Despite the devastating impact of the COVID-19 pandemic on Barbados’ main economic earner, tourism, Standard & Poors has decided to maintain the island’s credit rating as B-/Stable/B.

In an assessment of the country’s performance, dated November 4, 2020, the international credit rating agency attributed its decision largely to the success of the Barbados Economic Recovery and Transformation (BERT) Programme, describing it as a key factor in allowing the country to weather the economic impact.

“The stable outlook reflects our view that the COVID-19 pandemic will have a significant impact on Barbados’ economy and that the recovery will be more subdued than anticipated,” S&P said.

“However, the progress and credibility that the Government has built over the past two years under the IMF’s Extended Fund Facility (EFF) program will facilitate access to multilateral financing and support growth in foreign exchange reserves.”

The S&P assessment added: “Debt exchanges completed in 2018 and 2019, and financing from multilateral institutions will help limit Barbados’ near-term payment risk.
• The impact of COVID-19 on the tourism industry will worsen fiscal and external balances.
• However, the completion of local and foreign currency debt exchanges in 2018 and 2019, coupled with financing from multilateral institutions, will keep debt service manageable.
• High reserve levels will sustain external liquidity despite a higher current account deficit expected in 2020.”

In response, Prime Minister Mia Amor Mottley said: “We are buoyed by the confidence that continues to be displayed in the work of the Government and people of Barbados, in spite of us going through the most difficult times since the Great Depression.”

At the same time, Standard & Poors also pointed out that it expects Barbados’ GDP to decline significantly this year due to the impact of the global pandemic, as well as a more prolonged tourism recovery period than anticipated back in April, largely because key source markets continue to face second waves of COVID-19 cases.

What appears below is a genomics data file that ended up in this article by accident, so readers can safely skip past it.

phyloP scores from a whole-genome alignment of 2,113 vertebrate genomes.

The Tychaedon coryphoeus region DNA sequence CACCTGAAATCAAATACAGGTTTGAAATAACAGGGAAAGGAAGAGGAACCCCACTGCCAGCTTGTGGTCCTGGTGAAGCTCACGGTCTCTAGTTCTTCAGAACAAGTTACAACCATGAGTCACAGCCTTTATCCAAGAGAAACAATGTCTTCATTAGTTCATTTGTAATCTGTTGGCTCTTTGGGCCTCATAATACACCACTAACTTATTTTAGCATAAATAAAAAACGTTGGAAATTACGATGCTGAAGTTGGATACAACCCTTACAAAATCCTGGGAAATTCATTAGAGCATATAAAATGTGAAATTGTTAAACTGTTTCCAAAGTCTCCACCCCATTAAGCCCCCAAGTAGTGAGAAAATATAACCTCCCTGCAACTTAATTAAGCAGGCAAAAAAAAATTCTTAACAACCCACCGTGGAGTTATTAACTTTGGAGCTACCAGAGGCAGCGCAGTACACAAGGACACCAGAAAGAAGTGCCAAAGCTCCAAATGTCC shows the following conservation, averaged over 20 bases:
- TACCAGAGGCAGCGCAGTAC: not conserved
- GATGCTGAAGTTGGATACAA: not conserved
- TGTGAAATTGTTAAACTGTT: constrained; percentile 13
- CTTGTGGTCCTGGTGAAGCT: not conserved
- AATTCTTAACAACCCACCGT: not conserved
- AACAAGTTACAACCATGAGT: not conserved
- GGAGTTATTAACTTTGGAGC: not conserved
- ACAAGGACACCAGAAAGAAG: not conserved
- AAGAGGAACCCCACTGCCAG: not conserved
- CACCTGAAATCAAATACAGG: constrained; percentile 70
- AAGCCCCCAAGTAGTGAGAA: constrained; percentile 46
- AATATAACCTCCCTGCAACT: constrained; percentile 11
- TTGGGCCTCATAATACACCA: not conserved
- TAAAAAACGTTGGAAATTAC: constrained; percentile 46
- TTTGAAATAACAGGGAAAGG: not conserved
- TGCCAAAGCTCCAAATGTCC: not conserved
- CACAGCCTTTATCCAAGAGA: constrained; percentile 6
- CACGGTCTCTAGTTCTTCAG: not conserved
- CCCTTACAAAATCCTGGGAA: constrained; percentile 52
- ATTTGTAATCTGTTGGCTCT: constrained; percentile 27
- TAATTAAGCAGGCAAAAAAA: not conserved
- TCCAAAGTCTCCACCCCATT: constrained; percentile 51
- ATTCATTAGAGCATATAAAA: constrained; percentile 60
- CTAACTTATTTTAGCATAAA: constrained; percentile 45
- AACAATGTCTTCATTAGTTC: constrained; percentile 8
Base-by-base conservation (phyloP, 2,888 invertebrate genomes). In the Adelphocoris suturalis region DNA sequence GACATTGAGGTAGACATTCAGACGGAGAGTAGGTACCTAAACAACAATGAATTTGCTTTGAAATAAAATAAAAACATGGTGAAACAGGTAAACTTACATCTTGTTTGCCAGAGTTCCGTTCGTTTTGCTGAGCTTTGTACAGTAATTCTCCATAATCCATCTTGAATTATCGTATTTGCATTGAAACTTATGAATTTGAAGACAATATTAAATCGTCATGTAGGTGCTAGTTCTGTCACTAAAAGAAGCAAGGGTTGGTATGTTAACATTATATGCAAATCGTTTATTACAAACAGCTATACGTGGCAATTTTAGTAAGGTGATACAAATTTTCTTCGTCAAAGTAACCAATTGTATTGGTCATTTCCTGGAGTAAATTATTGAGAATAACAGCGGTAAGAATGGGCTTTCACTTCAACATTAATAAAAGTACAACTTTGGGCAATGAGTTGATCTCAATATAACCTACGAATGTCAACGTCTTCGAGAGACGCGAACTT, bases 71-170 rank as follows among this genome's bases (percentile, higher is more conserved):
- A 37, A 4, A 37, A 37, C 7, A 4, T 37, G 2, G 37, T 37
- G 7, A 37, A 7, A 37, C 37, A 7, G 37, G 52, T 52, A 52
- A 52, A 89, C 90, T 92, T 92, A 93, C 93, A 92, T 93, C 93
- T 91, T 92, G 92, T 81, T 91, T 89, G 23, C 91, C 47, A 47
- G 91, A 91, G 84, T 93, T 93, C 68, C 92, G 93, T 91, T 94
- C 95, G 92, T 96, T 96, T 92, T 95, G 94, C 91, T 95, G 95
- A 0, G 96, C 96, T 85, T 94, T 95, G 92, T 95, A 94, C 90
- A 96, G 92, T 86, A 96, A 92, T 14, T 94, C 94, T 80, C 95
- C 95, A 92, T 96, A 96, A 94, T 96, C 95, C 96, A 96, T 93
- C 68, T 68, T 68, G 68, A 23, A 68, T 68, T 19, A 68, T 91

“However, we believe that the Barbados Economic Recovery Transformation (BERT) program had supported Barbados’ fiscal and external position entering into the pandemic, which will facilitate its ability to weather the economic impact,” the S&P assessment added.

In giving the rationale for holding Barbados’ rating steady, S&P explained: “As the global spread of COVID-19 continues, we expect continued weakness in Barbados’ economic activity and increased budgetary stresses. Higher case counts in key source markets, coupled with uncertainty surrounding the availability of vaccine treatments have led to a slower-than-expected recovery in tourism, which is a major contributor to GDP. Due to this, we believe an economic recovery will take longer than we expected in April 2020.

“A delayed economic recovery will result in increased fiscal pressures during the outlook horizon. The country will face rising expenditures due to health-related spending in the face of lower revenues from tourism receipts.

“Despite these challenges, we expect Barbados’ adequate foreign exchange reserves, along with policy-based funding provided by several multilateral institutions, will ease external pressures and provide financing needed to service debt payments for the upcoming 12 months.”

And in a clear statement on the way Government has been managing the affairs of the country, S&P said: “Barbados has a stable, predictable, and mature political system, which has traditionally benefited from consensus on major economic and social issues…

“After winning all the seats in Parliament in 2018, the BLP, led by Prime Minister Mottley, has governed with a strong mandate to implement fiscal and macroeconomic reform. The government acted swiftly to restructure its debt, agree with the IMF on an EFF, and present the initial stages of its economic recovery and transformation plan.

“The government responded swiftly to COVID-19 by first implementing social distancing and testing protocols, and then by introducing the Barbados Employment and Sustainable Transformation Plan to address the decline in the tourism sector. Nevertheless, we believe that improving policymaking and political institutions will be gradual.

“Before the last election, policymakers had been slow to respond to fiscal and economic challenges.
Transparency and timeliness of data publication have also weighed on our institutional profile assessment. Although there are indications that the government aims to reverse these trends, developing a strong track record will take time.”